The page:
Meet the first asteroid we’ve seen from outside our solar system

The remarkable discovery of Oumuamua opens a new window on solar systems beyond our own, say experts.

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Meet the first asteroid we’ve seen from outside our solar system

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An oddly-shaped asteroid discovered last month has now been confirmed as the first one to be spotted from another solar system.

Astronomers were left scratching their heads after a University of Hawaii telescope observed the object on October 19.

But now scientists, writing in the November 20 edition of Nature, say the asteroid had been wandering through the Milky Way for hundreds of millions of years before its chance encounter with our solar system.

“For decades we’ve theorised that such interstellar objects are out there, and now – for the first time – we have direct evidence they exist,” said Thomas Zurbuchen, associate administrator for NASA’s Science Mission Directorate in Washington. “This history-making discovery is opening a new window to study the formation of solar systems beyond our own.”

The asteroid, named Oumuamua (pronounced oh MOO-uh MOO-uh), measures up to 400 metres long and its length could be as much as 10 times its width.

This unusual shape is unlike any asteroid or comet that astronomers have observed to date in our solar system, says NASA.

After the discovery in October, telescopes around the world, including the European Southern Observatory’s Very Large Telescope, were used to measure the object’s orbit, brightness and colour.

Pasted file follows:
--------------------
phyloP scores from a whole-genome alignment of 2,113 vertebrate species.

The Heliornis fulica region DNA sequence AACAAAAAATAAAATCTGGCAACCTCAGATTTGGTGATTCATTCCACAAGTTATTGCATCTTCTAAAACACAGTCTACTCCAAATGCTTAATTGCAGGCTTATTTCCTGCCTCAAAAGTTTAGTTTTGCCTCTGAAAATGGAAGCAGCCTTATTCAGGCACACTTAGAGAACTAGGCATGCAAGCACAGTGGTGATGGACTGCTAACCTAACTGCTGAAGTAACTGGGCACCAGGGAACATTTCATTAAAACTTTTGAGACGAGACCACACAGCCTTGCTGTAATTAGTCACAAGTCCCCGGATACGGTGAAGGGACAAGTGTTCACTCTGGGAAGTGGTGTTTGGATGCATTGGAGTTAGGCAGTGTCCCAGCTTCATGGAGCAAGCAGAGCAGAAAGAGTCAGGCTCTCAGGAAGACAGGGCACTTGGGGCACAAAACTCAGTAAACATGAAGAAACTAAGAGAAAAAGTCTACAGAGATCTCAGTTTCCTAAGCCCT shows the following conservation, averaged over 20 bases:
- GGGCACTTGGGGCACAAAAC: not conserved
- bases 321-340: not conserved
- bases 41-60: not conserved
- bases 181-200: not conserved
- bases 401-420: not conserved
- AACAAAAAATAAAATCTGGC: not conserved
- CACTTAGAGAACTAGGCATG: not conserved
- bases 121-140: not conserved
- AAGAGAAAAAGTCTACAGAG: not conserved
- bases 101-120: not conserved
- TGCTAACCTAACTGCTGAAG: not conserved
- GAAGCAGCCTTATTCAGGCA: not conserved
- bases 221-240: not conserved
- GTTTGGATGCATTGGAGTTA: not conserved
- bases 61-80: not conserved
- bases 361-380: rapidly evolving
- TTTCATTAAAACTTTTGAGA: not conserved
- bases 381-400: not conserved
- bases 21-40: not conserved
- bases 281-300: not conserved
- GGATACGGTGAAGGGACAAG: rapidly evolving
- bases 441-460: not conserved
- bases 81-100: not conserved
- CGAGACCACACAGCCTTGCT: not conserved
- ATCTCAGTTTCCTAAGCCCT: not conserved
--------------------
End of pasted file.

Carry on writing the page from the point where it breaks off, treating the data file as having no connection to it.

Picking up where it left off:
A team of astronomers, led by Karen Meech from the Institute for Astronomy in Hawaii, used the images for their paper in Nature.

“This unusually big variation in brightness means that the object is highly elongated: about ten times as long as it is wide, with a complex, convoluted shape,” said Meech. “We also found that it had a reddish color, similar to objects in the outer solar system, and confirmed that it is completely inert, without the faintest hint of dust around it.”

Astronomers estimate that an interstellar asteroid similar to Oumuamua passes through the inner solar system about once a year, but they are faint and hard to spot and have been missed until now.

The closest the object came to Earth was about 15 million miles away on October 14.

Large ground-based telescopes are continuing to track the asteroid as it moves rapidly away from our planet.

The asteroid, travelling about 85,700 miles per hour (38.3 kilometers per second) relative to the Sun, was around 124 million miles (200 million kilometers) from Earth, as of November 20.

It passed Mars’ orbit on November 1 and will enter Jupiter’s in May next year. It will pass Saturn and leave our solar system in January 2019, says NASA.

Main photo credit: ESO/M. Kornmesser